This is when you have a network-based installation associated with a unique installation of WordPress. This means there is only one database with multiple “options” tables. In this case, when you install the plugin, the audit logs, hardening, and login information will be shared among all the sites inside the network. The settings, however, will affect only the site where they were applied.

In short, you install the plugin one time for a network-based installation (aka. WordPress MultiSite), otherwise, install the plugin for each domain.


Security hardening options are preventative measures to increase security in areas of your website that could become avenues for attack. This is done by adding a set of rules in your .htaccess file and verifying secure configurations.

Sucuri helps you take steps to fortify your website from outside threats. You can enable each feature with the click of a button.

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To enable and disable security hardening in the WordPress security plugin:

  1. Log into the WordPress dashboard.
  2. From the right-side menu under the Sucuri Plugin, go to Settings.
  3. Go to the top menu and select Hardening.
  4. Click the Apply Hardening button to any of the security options described below.

Hardening options:

  • Website Firewall Protection — If you are a Sucuri customer, you can link to your firewall account to view statistics in WordPress.
  • Verify WordPress Version — Checks when your website, or any of its components are not up to date, this section will warn you with a prompt to the newest version.
  • Verify PHP version — Checks whether your server is running the latest version of PHP.
  • Remove WordPress Version — Allows you to remove the version of your CMS from being publicly displayed.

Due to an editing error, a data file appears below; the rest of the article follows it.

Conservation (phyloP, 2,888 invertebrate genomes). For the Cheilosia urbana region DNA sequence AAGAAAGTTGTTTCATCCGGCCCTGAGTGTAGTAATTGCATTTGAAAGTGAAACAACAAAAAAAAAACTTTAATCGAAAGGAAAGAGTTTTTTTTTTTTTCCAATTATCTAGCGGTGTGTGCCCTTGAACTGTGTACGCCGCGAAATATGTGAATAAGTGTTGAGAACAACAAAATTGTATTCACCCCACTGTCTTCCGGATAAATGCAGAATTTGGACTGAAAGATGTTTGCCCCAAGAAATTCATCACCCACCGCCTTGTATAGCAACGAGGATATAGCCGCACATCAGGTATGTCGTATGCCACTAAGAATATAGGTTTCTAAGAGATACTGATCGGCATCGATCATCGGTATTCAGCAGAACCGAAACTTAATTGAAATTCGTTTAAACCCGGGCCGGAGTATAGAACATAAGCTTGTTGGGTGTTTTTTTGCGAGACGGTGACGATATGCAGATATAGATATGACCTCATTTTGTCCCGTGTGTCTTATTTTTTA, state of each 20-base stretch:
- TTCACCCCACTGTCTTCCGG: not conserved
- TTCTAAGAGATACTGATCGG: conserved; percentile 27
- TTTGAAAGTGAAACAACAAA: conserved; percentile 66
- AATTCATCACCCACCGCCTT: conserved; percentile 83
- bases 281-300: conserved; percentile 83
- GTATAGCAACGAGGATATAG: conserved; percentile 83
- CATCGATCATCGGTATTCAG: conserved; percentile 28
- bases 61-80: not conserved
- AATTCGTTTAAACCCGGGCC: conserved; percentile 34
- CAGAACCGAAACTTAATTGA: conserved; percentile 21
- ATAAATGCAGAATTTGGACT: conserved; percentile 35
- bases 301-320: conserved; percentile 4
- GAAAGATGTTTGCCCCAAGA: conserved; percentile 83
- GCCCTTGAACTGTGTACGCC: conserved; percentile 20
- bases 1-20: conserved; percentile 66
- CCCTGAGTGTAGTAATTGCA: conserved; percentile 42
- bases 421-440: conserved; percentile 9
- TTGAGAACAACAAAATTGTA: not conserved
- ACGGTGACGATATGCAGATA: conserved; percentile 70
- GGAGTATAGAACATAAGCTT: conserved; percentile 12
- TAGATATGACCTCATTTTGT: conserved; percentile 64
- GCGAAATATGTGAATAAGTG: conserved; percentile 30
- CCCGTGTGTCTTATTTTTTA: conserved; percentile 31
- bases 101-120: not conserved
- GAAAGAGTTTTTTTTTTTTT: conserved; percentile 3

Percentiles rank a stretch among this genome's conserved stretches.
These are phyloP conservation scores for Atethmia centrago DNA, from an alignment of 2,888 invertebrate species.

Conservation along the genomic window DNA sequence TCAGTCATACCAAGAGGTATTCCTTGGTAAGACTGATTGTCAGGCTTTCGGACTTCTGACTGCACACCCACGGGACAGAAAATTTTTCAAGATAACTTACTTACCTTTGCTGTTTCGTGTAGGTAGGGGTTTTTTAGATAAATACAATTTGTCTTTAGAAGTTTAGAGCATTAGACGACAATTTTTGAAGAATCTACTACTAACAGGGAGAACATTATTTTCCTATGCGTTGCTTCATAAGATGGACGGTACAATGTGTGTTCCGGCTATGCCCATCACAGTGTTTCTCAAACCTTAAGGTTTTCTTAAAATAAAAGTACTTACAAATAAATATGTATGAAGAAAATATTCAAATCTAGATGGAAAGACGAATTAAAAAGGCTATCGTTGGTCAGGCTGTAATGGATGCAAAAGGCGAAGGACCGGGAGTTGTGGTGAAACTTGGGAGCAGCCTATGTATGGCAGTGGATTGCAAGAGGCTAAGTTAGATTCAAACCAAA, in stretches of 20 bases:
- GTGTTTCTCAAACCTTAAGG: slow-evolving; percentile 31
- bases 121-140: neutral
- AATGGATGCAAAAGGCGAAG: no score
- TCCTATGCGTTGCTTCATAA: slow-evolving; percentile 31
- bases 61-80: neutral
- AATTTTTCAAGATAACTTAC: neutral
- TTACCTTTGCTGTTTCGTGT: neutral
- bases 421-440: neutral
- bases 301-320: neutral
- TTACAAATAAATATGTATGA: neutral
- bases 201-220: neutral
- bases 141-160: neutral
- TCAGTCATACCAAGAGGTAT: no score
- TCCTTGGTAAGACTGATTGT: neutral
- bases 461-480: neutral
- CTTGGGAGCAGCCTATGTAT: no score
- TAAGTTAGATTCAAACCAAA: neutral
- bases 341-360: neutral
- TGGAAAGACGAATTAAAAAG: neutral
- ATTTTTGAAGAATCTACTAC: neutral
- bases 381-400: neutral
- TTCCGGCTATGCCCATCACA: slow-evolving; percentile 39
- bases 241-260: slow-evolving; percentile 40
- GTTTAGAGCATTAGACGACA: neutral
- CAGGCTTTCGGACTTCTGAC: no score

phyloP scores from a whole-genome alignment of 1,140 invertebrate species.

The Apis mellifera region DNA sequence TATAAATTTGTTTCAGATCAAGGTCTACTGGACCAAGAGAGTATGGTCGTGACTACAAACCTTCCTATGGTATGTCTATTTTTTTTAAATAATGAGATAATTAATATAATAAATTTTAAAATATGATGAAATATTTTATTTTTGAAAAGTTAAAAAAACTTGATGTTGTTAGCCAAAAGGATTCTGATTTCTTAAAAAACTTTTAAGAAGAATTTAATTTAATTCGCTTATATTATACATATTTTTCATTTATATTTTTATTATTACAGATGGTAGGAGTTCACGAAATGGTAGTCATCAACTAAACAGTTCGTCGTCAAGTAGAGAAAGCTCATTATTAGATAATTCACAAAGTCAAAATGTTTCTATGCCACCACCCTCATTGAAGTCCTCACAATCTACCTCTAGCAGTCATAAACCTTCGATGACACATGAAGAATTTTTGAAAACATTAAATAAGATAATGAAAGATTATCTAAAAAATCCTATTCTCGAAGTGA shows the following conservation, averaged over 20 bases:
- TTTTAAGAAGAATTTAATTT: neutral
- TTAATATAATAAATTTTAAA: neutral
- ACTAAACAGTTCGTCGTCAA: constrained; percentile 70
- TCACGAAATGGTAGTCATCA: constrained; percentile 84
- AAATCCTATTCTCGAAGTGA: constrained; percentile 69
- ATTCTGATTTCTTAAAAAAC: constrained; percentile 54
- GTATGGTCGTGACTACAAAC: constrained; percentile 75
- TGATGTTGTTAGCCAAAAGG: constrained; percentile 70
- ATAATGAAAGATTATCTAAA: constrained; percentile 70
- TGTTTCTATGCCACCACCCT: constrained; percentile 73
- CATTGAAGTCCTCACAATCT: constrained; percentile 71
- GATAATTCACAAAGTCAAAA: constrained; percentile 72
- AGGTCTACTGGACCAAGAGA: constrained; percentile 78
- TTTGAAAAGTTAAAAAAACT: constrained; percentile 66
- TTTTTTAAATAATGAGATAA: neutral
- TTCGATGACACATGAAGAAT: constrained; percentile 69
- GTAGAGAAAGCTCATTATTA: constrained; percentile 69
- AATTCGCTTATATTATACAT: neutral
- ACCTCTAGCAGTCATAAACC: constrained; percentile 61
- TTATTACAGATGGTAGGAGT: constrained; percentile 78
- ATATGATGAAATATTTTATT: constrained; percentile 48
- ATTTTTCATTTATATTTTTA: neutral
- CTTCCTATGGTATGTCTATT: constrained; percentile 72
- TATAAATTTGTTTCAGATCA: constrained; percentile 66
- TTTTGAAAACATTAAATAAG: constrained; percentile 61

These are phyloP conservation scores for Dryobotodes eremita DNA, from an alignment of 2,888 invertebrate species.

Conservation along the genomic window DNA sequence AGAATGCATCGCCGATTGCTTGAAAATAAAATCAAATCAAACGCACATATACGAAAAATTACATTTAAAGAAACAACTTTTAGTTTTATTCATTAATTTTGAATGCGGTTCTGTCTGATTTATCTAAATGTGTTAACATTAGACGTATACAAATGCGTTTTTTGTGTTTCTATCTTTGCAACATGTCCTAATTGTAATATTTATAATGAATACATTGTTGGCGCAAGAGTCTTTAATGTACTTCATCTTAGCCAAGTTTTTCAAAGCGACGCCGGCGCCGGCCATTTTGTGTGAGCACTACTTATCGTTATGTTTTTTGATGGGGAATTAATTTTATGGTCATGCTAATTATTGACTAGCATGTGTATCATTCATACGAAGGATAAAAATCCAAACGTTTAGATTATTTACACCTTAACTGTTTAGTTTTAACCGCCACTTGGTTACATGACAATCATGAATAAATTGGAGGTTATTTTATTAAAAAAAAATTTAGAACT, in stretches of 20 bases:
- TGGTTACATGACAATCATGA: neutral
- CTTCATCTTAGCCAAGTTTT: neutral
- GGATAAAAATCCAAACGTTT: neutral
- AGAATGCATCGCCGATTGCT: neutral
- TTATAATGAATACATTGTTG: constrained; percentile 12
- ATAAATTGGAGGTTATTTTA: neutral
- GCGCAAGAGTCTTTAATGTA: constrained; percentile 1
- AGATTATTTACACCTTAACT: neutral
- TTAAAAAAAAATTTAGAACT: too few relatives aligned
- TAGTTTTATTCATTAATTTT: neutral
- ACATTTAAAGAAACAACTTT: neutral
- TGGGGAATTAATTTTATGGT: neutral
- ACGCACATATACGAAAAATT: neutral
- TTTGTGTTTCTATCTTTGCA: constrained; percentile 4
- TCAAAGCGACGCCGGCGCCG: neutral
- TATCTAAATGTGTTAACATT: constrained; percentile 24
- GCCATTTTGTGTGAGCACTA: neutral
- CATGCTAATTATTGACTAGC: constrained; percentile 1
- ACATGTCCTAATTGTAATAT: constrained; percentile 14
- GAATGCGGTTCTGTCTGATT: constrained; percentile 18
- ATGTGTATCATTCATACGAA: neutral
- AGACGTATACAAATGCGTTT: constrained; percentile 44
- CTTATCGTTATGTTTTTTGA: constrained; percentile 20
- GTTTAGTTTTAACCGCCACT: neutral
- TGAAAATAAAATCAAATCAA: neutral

• Block PHP Files in Upload Directory — Disables the execution of PHP files inside your uploads directory. This can break certain plugins so test beforehand.
  • Block PHP Files in WP-CONTENT Directory — Places a .htaccess file inside the wp-content to prevent external access.
  • Block PHP Files in WP-INCLUDES Directory — The same as above but for wp-includes.
  • Information Leakage — Checks for the presence of a readme.html file on your site, which contains your WordPress version and deletes it.
  • Default Admin Account — Checks for the admin user. This used to be standard in former times and is a favorite target for hackers.
  • Plugin & Theme Editor — Disables the plugin and theme editor to prevent access to sensitive files by other users (and possible hackers who have broken into your site).

2.2 – Revert Hardening

At some point, you may need to revert hardening settings to make changes to your site. Hardening should be disabled at this time, then re-enabled once you are done.

To revert the WordPress security plugin hardening features:

  1. Log into your WordPress admin dashboard.
  2. Under the Sucuri Plugin on the right side menu, click on Settings.
  3. From the upper side menu, select Hardening.
  4. Identify the option to revert and click the Revert Hardening button.

Revert hardening options:

  1. Block PHP Files in uploads
  2. Block PHP Files in wp-content
  3. Block PHP Files in wp-includes
  4. Plugin and Theme Editor

2.3 – Whitelisting Files

Hardening requires testing. There’s not one set of rules that will work for every site. If you find that certain plugins or themes are not working correctly after applying the hardening to wp-includeswp-content, and/or wp-content/uploads, you can whitelist files to fix it.

To whitelist files in the Sucuri WordPress security plugin:

  1. Log into your WordPress admin account.
  2. Once on the WordPress dashboard, click on to the Sucuri Plugin.
  3. Then, click on Settings.
  4. On the upper side of the screen, click on Hardening from the menu bar.
  5. Scroll down to see the Whitelist Blocked PHP files section.
  6. Type the File Path and select the Directory to be whitelisted from the dropdown window, then click Submit.